Style

The Jackal Recommends: Your summer’s stylish finishing touches

This week, we recommend five old-school luxury brands bringing something new to the table

There’s no question that there’s something special about objects that are handmade. Or about objects that are made with exceptional care and attention to detail. Our five recommendations this week are all bound together by an appreciation for the finest materials, traditional skills, and the desire to make something as finely as humanly possible. If that’s not worth celebrating, we don’t know what is.

E.B. Meyrowitz sunglasses, Jackal magazine1. E.B. Meyrowitz’s made-in-England sunglasses

Big news from Britain’s quirkiest purveyor of eyewear. E.B. Meyrowitz is some 143 years old, and prides itself on designing truly refined glasses, with a definite nod to those iconic styles that have punctuated its rich history. It’s an optician first and foremost, so perfecting its opticals has taken up most of the brand’s attention in recent years, until now. For the first time in over a decade, the house’s boffins have released a new collection of sunglasses – and they really are something special. They’re made in England from the very best Italian cellulose acetate money can buy. It’s reassuringly thick, polishes beautifully and lends itself to frames that can take either razor sharp edges or smooth curves, meaning these frames feel as robust as they look. They’re exclusively available at the house’s Royal Arcade boutique (which is worth a visit for it’s idiosyncratic character alone), and although an investment, each pair is a satisfying work of handmade-in-England goodness.

£850, ebmeyrowitz.co.uk

Moynat leather goods, Jackal magazine2. Moynat’s high-flying leather goods

Moynat is as chic as Parisian brands get. A luggage maker and leathersmith founded in 1849, the maison was revived from a period of dormancy under the artistic direction of Ramesh Nair in 2011, and hasn’t looked back since. It’s best known for its iconic Limousine trunks, designed with a concave bottom to sit cleanly over the rear of vintage motorcars, but it also offers a collection of contemporary bags and small leather goods. Moreover, Moynat’s collection has just landed in Selfridge’s for the first time, allowing us Londoners to get hands-on in an all-new gallery. Stop by to check out the new range of wallets and accessories that have been designed specifically for Selfridges, all of which feature playful aeroplane motifs that allude to Louis Blériot’s landmark 1909 aeroplane journey across the English Channel. Following his successful landing, Harry Gordon Selfridge displayed Blériot’s plane in his newly opened department store, so these two brands are tied together by more than a mere appreciation of quality, but by pioneering firsts, too.

moynat.com /selfridges.co.uk 

Anderson & Sheppard swim shorts3. Anderson & Sheppard’s sartorial swim shorts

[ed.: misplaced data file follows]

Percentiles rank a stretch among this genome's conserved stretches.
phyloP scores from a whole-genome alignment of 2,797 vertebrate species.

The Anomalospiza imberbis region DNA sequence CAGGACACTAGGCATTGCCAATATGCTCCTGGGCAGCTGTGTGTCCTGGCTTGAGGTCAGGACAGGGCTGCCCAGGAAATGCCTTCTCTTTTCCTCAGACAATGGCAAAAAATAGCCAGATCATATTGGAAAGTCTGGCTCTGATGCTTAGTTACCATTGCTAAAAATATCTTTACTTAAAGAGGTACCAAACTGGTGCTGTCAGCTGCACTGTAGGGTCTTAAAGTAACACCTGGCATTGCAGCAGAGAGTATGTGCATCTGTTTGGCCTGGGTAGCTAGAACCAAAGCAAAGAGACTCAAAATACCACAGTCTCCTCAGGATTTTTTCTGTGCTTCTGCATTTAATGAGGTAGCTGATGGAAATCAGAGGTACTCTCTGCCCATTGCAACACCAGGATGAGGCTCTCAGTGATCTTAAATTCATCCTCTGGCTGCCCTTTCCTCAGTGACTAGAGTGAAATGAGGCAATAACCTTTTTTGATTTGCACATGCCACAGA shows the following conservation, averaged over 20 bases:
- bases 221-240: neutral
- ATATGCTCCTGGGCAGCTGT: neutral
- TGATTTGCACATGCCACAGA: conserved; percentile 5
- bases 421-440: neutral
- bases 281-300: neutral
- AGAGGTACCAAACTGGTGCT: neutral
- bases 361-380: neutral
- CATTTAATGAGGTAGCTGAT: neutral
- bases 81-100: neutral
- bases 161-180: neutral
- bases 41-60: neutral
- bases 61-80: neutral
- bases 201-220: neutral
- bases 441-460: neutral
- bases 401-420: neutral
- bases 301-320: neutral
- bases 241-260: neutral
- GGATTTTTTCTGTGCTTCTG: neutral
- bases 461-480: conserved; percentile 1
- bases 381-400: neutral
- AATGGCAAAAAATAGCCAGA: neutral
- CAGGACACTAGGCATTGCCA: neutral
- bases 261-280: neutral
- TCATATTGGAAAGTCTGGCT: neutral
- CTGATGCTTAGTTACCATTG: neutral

It turns out that Clifford Street’s long-serving haberdasher has a strong line in colourful swim shorts. Perhaps best known as one of the most traditional tailors on Savile Row, Anderson & Sheppard’s second outpost, around the corner from the bespoke shop, is the place for the sartorially-inclined man to visit, to be kitted out with everything else his wardrobe could possibly need – from breezy linen shirts to brushed cotton utility jackets, scarfs, knits and velvet slippers. For summer, A&S has curated a chic range of swimmers, made in a classic fit from refined materials, featuring a selection of summery prints. This pair in bright orange with a subtle blue teardrop paisley is a fun choice to show-off by the pool. Pair with a proper panama for a riviera-worthy holiday look.

£160, anderson-sheppard.co.uk

4. Vacheron Constantin’s vintage exotica

Now, I’ll admit these watches might not be everyone’s idea of a summer wardrobe update, but they’re worth taking note of, regardless. Vacheron Constantin is the world’s oldest watchmaking manufacture (it was founded in 1755), and this summer, 20 rare reconditioned vintage timepieces are to be unveiled and made available for purchase in London, paying homage to the manufacture’s extraordinary past. Labelled Vacheron Constantin Les Collectionneurs, these watches have been painstakingly sourced, serviced, tested and awarded certificates of authenticity, making them about as collectable as can be. Highlights include pocket watches manufactured between 1923 and 1949, and wristwatches manufactured between 1927 and 1969. If you’re the kind of aficionado that likes your timepiece to come with quite the story, you’ll be hard-pressed to do better than invest in one of these.

Exclusively for sale at the Vacheron Constantin Old Bond Street Boutique between 4 – 30 June, vacheron-constatin.com

Blue Beards Revenge hair gel5. The Bluebeards Revenge charitable hair gel

As the name suggests, this stuff has guts. The Bluebeards Revenge makes a witty range of high-end grooming products, designed specifically to offer style-conscious men an alternative to cheap mass produced hair-goo. Its products are formulated ‘by real men, for real men’ with ethical and social considerations to the fore. Now, to chime with the start of Mental Health Awareness Week (more on that to come), the brand has released this new water-based hair gel, formulated to offer chaps with tricky barnets a matte, workable hair style and subtly textured finish – dispelling the myth that hair gel’s only good for a wet look. Moreover, this gel’s been created in collaboration with men’s mental health charity The Lions Barber Collective. 50p from each pot sold is donated straight back to the Collective; helping it to raise awareness for and prevent male suicides all over the world. In other words, its more than earned its spot on your bathroom shelf, or in your travel bag this summer.

£9.99, bluebeards-revenge.co.uk / thelionsbarbercollective.com